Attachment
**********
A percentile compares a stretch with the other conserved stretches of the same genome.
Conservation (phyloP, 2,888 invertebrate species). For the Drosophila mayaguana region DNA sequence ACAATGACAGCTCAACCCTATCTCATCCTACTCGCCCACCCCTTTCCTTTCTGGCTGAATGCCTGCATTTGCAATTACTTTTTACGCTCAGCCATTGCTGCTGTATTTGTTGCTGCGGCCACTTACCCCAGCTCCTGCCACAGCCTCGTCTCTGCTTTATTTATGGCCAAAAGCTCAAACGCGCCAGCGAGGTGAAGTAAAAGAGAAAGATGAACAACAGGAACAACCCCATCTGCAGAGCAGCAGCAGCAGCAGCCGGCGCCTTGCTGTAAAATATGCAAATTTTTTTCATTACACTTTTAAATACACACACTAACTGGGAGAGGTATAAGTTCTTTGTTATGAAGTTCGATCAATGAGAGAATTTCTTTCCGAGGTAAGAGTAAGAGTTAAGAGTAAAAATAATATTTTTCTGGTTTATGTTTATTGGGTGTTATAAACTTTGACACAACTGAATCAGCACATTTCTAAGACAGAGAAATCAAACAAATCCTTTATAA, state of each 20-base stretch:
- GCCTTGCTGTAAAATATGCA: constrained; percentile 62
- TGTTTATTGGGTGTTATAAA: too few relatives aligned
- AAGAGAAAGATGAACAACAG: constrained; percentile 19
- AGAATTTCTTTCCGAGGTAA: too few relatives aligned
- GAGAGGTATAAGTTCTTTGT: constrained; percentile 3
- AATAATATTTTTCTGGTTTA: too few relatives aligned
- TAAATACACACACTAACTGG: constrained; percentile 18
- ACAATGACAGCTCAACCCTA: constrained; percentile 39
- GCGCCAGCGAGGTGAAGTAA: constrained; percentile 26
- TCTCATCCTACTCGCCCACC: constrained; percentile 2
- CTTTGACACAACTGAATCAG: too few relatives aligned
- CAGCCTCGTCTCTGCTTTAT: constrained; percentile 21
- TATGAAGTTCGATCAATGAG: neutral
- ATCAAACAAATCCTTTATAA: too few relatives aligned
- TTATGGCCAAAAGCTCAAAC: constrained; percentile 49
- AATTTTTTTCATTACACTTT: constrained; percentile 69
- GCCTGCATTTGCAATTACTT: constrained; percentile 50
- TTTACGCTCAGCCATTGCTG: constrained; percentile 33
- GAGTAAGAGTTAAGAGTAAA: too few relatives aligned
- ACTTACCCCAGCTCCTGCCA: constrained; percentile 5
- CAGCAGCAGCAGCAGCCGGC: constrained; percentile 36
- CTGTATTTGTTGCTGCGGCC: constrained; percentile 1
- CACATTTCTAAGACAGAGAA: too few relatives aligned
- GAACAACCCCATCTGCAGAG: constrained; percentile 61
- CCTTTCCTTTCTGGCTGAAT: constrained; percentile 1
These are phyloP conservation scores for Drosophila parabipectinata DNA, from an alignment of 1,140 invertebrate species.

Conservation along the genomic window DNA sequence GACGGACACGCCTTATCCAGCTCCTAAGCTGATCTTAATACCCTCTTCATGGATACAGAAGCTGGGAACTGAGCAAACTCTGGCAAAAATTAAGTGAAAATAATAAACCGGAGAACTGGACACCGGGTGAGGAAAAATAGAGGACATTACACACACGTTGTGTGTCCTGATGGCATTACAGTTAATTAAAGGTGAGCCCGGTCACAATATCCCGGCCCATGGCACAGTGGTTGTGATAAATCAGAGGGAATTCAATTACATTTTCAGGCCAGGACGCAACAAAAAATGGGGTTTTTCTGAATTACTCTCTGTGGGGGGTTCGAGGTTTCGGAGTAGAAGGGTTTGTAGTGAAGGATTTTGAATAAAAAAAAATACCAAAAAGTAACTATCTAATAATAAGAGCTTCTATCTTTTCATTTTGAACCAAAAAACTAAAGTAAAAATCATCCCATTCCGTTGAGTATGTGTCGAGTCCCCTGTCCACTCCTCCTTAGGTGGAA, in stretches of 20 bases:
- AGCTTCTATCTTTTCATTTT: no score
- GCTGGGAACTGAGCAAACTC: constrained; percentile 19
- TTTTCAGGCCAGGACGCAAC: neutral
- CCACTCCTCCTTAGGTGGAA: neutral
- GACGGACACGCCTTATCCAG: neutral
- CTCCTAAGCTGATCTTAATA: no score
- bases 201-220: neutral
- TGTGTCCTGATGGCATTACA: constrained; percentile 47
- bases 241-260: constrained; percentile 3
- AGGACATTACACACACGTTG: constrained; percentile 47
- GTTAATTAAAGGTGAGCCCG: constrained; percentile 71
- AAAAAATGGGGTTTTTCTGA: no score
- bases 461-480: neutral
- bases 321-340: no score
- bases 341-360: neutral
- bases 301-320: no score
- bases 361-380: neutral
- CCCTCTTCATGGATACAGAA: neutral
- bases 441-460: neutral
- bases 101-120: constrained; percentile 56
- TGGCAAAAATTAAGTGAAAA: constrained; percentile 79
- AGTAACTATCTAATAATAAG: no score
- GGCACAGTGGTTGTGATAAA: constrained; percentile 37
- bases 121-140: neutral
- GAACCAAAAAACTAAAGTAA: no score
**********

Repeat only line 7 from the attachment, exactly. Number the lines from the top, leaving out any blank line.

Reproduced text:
- GAGAGGTATAAGTTCTTTGT: constrained; percentile 3